Sunday, June 15, 2008

"Doctrinal Preaching at its Best"

Today marks 8 years since the passing of James Montgomery Boice, who died June 15, 2000. Dr. Boice wore many hats: pastor, radio preacher, Christian leader, defender of the faith. I never heard Dr. Boice preach in person or even on his radio program. So, on this anniversary of his home-going I’d like to spotlight JM Boice in the role in which I know him best—author.

According to Theopedia, “Boice was a prolific author, having published over 50 different works, including a collection of hymns.” Many of Boice’s books are expositions of books of the Bible. Probably the first Boice book I ever purchased was his three-volume commentary on Genesis. Among others, I also have his commentary on the Minor Prophets and one of the volumes in his Romans series. How I wish I had bought all four volumes in that series when it was available in hardback!

Dr. Boice wrote other kinds of books as well as expositional commentaries. He wrote biblical/topical studies like Christ’s Call to Discipleship and Renewing Your Mind in a Mindless World: Learning to Think and Act Biblically. He also published a fine collection of his Easter sermons under the title, The Christ of the Empty Tomb.

Possibly the most important book Boice ever wrote (and this is just an opinion) is the four-books-in-one Foundations of the Christian Faith: A Comprehensive & Readable Theology (Downers Grove, Ill: InterVarsity Press. 1986). This 740-page hardcover consists of sermons he first preached to his own church, Tenth Presbyterian in Philadelphia. He revised the sermons and published them in four books from 1978 – 1981. The books appear as the four parts of the one-volume edition: The Sovereign God, God the Redeemer, Awakening to God, and God and History. What he gives us is a detailed, theological explanation of the Christian life, “a basic theology from A to Z” (Boice, Foundations of the Christian Faith, p. 11).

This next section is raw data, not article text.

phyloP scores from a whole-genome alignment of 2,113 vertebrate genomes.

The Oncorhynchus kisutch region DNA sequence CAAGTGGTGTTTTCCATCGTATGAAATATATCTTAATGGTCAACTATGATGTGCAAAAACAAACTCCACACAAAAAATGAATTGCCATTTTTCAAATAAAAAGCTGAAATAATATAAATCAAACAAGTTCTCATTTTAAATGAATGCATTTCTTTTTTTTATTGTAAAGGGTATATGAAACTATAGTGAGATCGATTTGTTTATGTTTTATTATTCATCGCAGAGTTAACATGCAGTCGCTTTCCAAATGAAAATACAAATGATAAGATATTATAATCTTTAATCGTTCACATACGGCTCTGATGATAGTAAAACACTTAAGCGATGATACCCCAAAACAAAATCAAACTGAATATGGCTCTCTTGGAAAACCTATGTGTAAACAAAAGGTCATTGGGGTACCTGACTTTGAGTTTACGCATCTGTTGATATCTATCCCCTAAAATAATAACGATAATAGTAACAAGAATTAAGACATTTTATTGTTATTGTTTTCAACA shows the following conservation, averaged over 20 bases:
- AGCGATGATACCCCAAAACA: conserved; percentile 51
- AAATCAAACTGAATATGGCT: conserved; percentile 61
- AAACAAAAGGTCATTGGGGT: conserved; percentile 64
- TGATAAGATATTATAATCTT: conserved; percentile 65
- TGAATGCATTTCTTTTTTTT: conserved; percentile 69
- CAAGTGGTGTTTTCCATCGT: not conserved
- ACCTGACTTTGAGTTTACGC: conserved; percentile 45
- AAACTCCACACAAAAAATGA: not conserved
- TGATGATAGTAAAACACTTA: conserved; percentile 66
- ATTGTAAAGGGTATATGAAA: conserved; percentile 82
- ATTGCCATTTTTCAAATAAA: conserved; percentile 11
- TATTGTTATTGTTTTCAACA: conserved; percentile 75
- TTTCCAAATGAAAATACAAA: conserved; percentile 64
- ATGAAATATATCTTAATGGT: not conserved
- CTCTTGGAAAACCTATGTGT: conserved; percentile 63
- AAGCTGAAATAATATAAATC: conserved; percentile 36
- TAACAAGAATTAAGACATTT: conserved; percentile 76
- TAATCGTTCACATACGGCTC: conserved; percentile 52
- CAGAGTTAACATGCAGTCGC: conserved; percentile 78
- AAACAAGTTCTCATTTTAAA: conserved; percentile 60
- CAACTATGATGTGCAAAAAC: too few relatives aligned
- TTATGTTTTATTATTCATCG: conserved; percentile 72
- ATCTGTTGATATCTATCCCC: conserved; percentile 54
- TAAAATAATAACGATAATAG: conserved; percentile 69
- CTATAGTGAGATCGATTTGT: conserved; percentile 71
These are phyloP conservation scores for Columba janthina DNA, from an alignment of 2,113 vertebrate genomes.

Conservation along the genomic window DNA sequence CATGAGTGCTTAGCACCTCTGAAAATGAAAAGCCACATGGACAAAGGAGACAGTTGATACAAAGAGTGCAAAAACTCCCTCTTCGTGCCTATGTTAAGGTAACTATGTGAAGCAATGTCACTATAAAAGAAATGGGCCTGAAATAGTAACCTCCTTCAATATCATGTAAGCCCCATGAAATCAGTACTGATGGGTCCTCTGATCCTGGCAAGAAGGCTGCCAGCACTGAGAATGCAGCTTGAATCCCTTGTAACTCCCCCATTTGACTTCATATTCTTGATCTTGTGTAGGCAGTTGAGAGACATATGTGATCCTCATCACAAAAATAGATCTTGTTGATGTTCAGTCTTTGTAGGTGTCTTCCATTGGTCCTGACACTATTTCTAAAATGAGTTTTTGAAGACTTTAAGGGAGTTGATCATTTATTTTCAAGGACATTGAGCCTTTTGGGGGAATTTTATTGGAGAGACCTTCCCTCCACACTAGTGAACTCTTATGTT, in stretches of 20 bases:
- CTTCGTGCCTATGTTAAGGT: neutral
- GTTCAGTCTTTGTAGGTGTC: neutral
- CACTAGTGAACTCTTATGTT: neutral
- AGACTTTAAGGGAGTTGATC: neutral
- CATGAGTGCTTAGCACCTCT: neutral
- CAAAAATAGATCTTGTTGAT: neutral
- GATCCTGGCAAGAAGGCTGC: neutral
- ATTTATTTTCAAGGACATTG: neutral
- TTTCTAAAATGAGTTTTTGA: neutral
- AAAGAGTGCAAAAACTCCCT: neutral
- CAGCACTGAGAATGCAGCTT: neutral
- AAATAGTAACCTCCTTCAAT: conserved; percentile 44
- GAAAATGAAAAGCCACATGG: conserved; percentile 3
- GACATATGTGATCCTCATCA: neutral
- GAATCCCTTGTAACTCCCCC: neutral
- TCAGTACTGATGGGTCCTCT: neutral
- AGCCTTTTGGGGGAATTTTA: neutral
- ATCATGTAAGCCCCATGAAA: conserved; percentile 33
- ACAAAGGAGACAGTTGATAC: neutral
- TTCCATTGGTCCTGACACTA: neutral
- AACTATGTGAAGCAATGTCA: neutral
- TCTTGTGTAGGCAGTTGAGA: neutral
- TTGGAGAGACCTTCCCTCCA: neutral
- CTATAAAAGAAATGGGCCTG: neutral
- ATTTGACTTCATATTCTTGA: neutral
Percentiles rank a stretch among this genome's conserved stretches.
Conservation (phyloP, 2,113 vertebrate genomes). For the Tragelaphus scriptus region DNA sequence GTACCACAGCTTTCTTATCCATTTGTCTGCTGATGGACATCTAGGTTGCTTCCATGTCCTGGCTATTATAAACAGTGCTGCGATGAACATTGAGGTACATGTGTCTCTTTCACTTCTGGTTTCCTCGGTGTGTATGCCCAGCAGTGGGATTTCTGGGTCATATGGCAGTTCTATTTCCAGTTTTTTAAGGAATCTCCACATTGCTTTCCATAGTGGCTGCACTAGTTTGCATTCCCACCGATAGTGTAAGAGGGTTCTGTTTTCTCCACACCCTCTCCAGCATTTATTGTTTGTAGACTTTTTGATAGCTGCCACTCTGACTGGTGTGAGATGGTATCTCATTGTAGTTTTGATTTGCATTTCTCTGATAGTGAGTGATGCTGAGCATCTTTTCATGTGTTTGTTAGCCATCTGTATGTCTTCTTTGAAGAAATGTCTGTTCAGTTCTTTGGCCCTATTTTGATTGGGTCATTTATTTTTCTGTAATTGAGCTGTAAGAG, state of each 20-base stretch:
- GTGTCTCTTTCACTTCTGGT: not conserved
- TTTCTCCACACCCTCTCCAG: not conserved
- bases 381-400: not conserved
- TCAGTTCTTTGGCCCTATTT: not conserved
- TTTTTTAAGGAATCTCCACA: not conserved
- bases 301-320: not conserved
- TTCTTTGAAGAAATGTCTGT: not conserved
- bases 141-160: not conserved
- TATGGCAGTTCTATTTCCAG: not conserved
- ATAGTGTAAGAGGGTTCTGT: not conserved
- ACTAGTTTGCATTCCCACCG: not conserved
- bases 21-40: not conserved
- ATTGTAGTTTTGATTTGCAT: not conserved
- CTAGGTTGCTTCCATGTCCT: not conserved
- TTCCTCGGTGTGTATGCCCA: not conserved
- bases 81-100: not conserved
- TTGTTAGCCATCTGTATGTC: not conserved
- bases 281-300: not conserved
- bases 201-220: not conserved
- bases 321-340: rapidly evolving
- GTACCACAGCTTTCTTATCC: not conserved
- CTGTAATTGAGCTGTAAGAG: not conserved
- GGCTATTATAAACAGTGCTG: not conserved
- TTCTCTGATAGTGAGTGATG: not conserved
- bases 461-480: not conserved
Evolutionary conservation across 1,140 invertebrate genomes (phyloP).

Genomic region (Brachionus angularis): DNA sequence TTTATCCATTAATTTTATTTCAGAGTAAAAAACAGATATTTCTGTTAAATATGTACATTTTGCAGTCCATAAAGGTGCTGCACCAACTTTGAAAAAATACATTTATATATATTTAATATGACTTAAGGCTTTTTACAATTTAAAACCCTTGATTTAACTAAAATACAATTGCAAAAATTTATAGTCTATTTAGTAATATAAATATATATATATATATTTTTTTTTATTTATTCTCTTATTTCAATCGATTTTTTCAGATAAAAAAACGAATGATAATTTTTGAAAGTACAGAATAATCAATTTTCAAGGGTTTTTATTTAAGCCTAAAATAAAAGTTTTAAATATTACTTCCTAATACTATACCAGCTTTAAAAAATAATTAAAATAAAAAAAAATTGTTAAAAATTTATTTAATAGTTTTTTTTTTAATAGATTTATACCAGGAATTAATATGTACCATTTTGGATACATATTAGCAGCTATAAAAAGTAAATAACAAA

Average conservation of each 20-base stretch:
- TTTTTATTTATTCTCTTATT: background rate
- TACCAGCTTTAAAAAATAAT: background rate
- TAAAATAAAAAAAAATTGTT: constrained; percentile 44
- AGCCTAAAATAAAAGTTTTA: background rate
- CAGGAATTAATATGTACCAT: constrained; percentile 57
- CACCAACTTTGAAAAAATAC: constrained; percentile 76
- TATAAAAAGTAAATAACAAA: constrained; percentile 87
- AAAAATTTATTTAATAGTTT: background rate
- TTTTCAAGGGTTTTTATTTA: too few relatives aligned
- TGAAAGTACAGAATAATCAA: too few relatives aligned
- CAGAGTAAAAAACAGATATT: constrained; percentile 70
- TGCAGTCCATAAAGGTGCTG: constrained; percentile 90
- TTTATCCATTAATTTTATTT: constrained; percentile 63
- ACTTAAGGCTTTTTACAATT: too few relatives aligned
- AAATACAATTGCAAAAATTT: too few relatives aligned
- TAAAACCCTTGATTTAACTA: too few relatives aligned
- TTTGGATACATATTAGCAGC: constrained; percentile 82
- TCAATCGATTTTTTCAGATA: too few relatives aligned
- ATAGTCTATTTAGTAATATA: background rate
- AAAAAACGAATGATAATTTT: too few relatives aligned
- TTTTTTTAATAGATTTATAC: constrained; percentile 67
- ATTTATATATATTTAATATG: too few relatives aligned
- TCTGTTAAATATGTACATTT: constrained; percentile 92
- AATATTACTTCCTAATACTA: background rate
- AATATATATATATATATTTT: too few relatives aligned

In this way Boice’s book is like Calvin’s Institutes of the Christian Religion, but without being a mere rehash. Boice describes his book as

an attempt (a) to cover the same ground in highly readable language yet at the same time (b) to introduce themes which Calvin did not treat but which call for treatment today and (c) to seek to relate all doctrine to contemporary rather than ancient views and problems. Book one deals with the doctrine of God and how we know God, book two with sin and the redemptive work of Christ, book three with the Holy Spirit and the application of redemption to the individual, and book four with the church and the meaning of history.

(Boice, p. 12)

Would we be able to comprehensively explain Christian theology to a new believer? Dr. Boice explained it to his congregation and made it available to the church at large. There is solid meat here. Even Christians from a non-Reformed tradition will find much to chew on. I highly recommend Foundations of the Christian Faith and agree with Cyril Barber that a work such as this “illustrates doctrinal preaching at its best” (Cyril J. Barber, The Minister’s Library, Vol. 2. Chicago: Moody Press, 1987. p. 187).

Do you have this book? What are your thoughts on it? Or do you have another favorite book by James Montgomery Boice? I hope we will soon see a book about James Montgomery Boice. Know of any biographies?


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